Streaming & Royalty companies: mutually beneficial arrangements for everyone, including investors

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By Ellsworth Dickson

Mining stock investors are familiar with companies that specialize in exploring for minerals but have no interest in building or operating a mine. When the explorer has developed tonnage, the plan is to sell the project or company to a mine builder or would-be producer.

However, there are two other types of mining companies that investor may want on their radar screen – streaming and royalty companies. Some of these types of companies don’t own mineral properties, explore for minerals, build mines or operate them. Instead, they fill a need for mine builders and producers to access funds to build and operate a mine. However, there are some streaming and royalty companies that do have interests in mineral properties as well.

A streaming company provides funding to a mining company in exchange for a partial ownership of its mine (and its metal production) or has an agreement to buy a certain percentage of its metal production at a significant discount to the spot price of the metal. This usually involves gold or silver but can also involve industrial metals such as cobalt.

So, if the streamlining company can buy part of the mining company’s gold production at, say, 50% of the spot price, there is a robust profit margin to be gained when the streaming company sells its metal.

Streaming arrangement terms are all negotiated by the two parties. There are significant benefits to both the miner and the streaming company – and investors as well. Since building a mine is very capital intensive, if a mining company were to finance mine construction by issuing shares, the company’s shares would suffer substantial dilution. Even if a mining company could raise mine building funds via debt, of course the debt would have to be repaid.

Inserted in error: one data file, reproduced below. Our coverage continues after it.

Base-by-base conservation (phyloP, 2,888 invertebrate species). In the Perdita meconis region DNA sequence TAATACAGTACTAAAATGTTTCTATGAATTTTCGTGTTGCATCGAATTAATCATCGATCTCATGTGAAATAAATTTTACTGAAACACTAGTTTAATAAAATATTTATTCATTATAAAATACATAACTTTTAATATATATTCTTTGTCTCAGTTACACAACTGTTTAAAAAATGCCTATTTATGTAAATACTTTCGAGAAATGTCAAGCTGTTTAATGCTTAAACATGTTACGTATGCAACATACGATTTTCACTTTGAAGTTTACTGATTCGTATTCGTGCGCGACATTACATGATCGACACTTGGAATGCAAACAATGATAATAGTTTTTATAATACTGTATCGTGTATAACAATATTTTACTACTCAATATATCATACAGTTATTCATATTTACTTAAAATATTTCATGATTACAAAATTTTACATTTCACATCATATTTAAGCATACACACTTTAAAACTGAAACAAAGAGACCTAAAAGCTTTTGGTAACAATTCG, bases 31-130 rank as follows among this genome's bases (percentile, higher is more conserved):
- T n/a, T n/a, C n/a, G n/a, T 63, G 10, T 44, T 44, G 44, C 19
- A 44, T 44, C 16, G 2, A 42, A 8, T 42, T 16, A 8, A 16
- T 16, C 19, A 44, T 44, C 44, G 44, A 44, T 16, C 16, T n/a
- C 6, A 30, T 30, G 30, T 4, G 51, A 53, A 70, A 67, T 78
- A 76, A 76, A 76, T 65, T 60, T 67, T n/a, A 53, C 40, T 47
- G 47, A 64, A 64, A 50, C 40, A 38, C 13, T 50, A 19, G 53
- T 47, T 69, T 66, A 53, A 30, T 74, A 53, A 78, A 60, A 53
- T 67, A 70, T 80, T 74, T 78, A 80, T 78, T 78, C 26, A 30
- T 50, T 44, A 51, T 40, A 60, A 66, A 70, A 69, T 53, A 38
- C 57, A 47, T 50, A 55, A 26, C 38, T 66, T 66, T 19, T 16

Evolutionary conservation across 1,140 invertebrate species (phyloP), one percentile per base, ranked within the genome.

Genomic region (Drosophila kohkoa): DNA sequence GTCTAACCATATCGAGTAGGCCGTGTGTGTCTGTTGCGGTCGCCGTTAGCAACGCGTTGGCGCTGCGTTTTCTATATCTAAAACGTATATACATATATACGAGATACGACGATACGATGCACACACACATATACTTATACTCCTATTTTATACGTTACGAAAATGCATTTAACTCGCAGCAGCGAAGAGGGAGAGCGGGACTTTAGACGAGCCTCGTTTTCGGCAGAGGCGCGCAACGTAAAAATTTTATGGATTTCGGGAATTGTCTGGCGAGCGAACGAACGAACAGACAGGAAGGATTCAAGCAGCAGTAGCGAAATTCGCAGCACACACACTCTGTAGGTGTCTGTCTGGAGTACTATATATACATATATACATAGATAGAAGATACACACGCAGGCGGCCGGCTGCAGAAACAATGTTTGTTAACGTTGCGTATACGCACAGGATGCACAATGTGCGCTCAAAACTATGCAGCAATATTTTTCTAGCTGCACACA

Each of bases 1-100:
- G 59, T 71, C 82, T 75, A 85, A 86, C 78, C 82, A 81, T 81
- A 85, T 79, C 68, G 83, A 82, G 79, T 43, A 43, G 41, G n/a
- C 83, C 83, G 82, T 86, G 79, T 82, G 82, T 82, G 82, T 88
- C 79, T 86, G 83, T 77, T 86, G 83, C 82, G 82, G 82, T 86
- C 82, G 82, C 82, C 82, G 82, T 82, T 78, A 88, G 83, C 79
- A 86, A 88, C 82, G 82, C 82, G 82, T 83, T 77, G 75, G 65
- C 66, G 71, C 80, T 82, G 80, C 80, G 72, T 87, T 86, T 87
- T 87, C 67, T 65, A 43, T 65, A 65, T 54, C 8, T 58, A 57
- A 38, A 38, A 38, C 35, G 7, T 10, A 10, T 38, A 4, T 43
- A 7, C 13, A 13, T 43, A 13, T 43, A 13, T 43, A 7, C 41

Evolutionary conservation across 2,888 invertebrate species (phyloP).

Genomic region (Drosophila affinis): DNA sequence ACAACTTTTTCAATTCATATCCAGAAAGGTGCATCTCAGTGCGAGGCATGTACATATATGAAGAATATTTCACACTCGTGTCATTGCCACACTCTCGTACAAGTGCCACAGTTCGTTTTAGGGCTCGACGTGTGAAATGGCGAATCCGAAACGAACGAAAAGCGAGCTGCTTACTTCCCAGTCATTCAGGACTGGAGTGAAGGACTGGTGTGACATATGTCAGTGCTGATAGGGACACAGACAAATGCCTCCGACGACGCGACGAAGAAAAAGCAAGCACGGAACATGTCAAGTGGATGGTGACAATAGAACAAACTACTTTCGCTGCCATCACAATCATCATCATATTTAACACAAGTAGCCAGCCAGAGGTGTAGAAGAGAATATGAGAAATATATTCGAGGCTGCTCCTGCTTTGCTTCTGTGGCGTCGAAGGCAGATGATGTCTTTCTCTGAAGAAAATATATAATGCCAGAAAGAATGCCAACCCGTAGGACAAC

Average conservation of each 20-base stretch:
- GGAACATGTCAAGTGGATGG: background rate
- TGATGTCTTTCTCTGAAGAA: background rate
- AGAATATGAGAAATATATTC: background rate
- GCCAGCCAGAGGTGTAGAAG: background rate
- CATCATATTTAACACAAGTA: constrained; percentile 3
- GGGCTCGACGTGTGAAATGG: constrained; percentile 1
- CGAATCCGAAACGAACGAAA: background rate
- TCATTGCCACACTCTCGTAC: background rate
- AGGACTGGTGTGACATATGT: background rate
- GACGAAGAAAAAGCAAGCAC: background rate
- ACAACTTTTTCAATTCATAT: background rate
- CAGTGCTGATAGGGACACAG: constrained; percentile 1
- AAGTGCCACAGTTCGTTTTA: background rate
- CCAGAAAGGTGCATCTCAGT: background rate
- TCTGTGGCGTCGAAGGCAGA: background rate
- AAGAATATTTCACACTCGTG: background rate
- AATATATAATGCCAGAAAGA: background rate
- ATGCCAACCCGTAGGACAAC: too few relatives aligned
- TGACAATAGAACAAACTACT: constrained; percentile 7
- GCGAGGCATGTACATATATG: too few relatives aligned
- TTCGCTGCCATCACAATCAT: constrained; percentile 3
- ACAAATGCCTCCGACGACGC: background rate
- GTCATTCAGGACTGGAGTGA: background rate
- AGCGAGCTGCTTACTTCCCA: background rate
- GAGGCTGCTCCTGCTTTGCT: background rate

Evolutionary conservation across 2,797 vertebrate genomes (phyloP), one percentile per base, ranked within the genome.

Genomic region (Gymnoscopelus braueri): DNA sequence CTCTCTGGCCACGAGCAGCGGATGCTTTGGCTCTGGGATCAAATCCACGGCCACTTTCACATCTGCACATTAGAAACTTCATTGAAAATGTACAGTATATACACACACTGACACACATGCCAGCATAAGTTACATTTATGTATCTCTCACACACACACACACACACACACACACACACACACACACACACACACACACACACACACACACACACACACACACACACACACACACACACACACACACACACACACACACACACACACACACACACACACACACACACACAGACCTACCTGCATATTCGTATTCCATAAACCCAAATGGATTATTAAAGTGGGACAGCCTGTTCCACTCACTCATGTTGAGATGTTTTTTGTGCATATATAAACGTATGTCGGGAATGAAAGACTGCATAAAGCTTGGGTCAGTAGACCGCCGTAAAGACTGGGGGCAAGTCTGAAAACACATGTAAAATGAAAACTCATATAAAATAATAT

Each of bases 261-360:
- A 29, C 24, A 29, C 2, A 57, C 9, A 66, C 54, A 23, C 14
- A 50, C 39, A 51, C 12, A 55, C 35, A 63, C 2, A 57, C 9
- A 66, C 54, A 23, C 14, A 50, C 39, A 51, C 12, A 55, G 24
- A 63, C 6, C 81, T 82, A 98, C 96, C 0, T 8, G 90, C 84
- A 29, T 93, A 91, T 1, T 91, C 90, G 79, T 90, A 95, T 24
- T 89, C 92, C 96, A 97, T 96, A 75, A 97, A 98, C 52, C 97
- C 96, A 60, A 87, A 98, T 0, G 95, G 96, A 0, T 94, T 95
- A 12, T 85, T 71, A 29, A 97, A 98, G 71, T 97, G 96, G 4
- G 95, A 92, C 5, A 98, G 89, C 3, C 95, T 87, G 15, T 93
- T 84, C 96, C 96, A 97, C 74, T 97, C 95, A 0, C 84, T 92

A streaming arrangement eliminates share dilution as well as paying back millions of borrowed dollars which could be difficult if the mine for any reason is not profitable.

For a straightforward streaming company, it doesn’t have the risk of building and operating a mine. Usually the purchase price of the miner’s metal is sufficiently low that any decline in the price of metal would still enable the streamer to see a profit. However, if a mine is delayed in going into production, there won’t be any metal for the streaming company to buy. This is why many streaming and royalty companies have numerous agreements that lessen the risk.

For the investor, there are benefits too. Many streaming companies have a number of streaming arrangements which means that investor risk is spread out and thus lessened – unlike a junior explorer that often faces a difficult challenge to obtain exploration funds to outline an economic deposit – if there proves to be one to outline. Many fail with five years.

Some well-known streaming companies include Wheaton Precious Metals Corp. [WPM-TSX, NYSE] and Franco-Nevada Corp. [FNV-TSX, NYSE]. Franco-Nevada has both streaming and royalty agreements with producing miners.

Like streaming companies, royalty companies provide substantial amounts of cash up front to the mine builder in exchange for the miner’s net smelter return royalty on a property that could be anywhere from 0.5% to 5%.

Benefits for royalty companies are similar to streaming companies, miners and investors.

Royalty companies include Sandstorm Gold Ltd. [SSL-TSX; SDDXF-OTC; SAND-NYSE American], Ely Gold Royalties Inc. [ELY-TSXV; ELYGF-OTC], Osisko Gold Royalties Ltd. [OR-TSX; OSSPF-OTCQB], Sailfish Royalty Corp. [FISH-TSXV] and Altius Minerals Corp. [ALS-TSX; ATUSF-OTCQX].

Some streaming and royalty companies also want to be involved in mineral property ownership, exploration and sale. Ely Gold Royalties and EMX Royalty Corp. [EMX-TSX, NYSE American; 6E9-FSE] are examples of such companies.

Streaming and royalty companies fulfill a real need in the mining sector in addition to traditional means of raising funds.

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